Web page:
Teacher2Teacher |
Q&A #272 |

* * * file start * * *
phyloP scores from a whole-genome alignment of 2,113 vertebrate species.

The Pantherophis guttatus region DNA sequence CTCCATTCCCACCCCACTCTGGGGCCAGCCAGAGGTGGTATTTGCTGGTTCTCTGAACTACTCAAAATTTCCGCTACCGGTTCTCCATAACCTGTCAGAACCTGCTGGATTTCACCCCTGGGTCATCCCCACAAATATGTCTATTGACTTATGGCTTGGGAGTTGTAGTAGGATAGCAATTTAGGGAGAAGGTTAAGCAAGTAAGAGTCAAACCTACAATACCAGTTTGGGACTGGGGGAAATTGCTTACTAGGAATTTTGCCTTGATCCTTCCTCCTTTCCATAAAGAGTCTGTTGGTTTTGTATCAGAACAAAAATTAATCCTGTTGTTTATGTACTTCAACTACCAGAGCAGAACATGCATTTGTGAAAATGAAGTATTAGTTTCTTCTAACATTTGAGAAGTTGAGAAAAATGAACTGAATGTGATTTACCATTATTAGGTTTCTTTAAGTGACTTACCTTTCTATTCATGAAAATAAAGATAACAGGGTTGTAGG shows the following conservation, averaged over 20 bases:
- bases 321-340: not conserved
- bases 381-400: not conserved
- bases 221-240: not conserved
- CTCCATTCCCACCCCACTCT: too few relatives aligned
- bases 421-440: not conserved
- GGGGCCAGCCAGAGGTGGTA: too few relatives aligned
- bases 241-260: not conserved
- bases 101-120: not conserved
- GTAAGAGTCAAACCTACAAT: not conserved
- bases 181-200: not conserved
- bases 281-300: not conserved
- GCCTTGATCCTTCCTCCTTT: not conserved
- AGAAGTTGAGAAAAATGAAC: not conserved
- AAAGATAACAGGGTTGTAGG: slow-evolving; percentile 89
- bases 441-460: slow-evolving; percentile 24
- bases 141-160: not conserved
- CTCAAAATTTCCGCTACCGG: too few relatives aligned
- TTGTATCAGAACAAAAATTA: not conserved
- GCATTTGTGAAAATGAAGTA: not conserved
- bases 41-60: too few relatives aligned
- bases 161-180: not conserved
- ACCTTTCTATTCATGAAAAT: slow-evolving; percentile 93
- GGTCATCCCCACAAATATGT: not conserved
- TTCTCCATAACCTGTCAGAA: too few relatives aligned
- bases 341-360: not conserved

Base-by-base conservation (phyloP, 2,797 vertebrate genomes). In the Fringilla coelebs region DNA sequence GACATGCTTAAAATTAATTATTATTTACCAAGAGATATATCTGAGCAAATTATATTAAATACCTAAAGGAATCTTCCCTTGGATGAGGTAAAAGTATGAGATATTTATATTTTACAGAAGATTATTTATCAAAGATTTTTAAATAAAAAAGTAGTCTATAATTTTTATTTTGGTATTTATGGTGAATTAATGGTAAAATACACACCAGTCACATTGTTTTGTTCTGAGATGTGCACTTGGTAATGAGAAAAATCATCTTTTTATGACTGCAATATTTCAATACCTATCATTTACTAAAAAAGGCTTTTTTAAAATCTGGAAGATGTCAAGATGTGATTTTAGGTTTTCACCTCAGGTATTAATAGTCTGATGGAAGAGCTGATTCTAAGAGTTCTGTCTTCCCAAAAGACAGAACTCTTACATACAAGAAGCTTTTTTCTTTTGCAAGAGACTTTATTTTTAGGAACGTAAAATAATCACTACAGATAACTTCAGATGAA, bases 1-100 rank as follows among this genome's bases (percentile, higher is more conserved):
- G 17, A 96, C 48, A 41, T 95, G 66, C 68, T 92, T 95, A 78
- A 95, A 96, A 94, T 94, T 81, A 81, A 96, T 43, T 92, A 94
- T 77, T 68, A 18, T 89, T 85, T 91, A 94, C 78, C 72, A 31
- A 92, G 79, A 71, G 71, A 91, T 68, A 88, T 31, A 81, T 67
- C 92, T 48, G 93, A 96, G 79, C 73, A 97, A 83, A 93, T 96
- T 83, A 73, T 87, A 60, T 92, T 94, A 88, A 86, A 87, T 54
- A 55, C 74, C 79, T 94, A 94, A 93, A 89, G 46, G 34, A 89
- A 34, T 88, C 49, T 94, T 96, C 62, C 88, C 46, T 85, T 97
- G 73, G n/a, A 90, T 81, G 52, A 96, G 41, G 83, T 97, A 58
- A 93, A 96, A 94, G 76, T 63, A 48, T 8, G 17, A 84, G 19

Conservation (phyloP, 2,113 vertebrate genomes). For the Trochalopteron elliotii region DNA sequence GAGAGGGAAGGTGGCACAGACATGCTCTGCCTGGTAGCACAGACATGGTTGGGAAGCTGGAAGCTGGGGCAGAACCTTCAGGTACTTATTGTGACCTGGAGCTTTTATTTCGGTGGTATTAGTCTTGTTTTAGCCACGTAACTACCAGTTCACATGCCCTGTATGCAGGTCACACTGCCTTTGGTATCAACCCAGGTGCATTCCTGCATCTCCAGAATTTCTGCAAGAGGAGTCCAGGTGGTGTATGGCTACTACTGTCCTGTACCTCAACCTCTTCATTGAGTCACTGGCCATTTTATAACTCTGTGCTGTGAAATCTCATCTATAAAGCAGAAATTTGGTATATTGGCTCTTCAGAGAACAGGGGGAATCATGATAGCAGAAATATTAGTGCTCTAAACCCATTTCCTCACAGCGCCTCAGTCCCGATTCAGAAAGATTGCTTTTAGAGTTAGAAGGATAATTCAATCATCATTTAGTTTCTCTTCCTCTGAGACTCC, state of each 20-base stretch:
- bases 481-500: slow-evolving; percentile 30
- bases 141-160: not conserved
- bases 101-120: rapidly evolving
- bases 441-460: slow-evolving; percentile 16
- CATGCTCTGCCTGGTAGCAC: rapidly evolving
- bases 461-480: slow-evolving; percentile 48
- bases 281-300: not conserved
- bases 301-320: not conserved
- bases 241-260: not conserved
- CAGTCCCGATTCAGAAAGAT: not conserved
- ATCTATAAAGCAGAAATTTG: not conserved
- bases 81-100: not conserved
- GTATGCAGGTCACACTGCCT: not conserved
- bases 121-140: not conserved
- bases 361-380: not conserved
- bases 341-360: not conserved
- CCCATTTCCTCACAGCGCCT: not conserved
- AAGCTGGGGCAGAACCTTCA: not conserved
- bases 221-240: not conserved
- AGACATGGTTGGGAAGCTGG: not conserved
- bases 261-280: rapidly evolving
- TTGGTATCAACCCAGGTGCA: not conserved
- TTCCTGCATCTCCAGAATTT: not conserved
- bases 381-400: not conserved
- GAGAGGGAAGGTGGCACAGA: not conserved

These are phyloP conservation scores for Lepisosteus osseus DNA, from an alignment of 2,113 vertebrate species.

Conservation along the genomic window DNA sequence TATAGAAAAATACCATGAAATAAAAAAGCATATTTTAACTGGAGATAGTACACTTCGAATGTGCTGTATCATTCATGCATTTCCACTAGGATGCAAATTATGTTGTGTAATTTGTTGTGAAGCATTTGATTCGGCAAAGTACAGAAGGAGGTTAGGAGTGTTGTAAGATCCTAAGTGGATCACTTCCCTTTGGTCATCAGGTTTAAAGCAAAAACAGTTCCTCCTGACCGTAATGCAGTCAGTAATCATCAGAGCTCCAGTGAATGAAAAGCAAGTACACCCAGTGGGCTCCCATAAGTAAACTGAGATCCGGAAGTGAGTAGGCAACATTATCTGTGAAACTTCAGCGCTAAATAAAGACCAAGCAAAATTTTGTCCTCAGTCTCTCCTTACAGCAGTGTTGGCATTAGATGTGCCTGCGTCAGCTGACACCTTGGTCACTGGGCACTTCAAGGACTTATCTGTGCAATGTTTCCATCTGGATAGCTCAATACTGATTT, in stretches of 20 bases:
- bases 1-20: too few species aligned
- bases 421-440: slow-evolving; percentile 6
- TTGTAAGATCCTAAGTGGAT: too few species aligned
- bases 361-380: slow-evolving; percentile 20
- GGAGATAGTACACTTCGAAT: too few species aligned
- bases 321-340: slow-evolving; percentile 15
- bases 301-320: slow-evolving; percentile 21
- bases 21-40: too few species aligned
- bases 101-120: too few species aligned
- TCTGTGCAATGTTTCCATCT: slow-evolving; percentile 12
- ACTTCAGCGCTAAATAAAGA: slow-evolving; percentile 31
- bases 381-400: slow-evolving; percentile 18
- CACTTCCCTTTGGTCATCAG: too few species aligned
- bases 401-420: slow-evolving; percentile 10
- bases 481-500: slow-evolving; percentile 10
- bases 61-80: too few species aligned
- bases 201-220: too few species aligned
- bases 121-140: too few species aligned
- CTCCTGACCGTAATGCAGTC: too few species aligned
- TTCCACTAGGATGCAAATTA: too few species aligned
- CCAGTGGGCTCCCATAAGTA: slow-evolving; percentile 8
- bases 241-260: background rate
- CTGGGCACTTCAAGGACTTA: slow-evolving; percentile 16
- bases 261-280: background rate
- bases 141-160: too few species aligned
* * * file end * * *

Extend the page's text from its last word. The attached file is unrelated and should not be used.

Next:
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Bernadette - One thing that may help is the use of manipulatives to grasp what the problem is. Manipulatives can be anything - beans, checkers, anything that can help "display" the problem. It seems that the issue is not the size of the numbers, but the process. However, in many cases it is good to try to simplify the problem, and then build more complexity as confidence builds. This process is quite similar, if not equal to, mathematical modeling. Ask your child to verbalize what the problem is about. Ask her to identify the important items (those that might make a difference in the results). Then use manipulatives of some type to demonstrate the process going on. When she arrives at some answer, see if it makes sense. If it does, quit; if not, begin the process again. Let me know how your child is doing. Good luck! Rick
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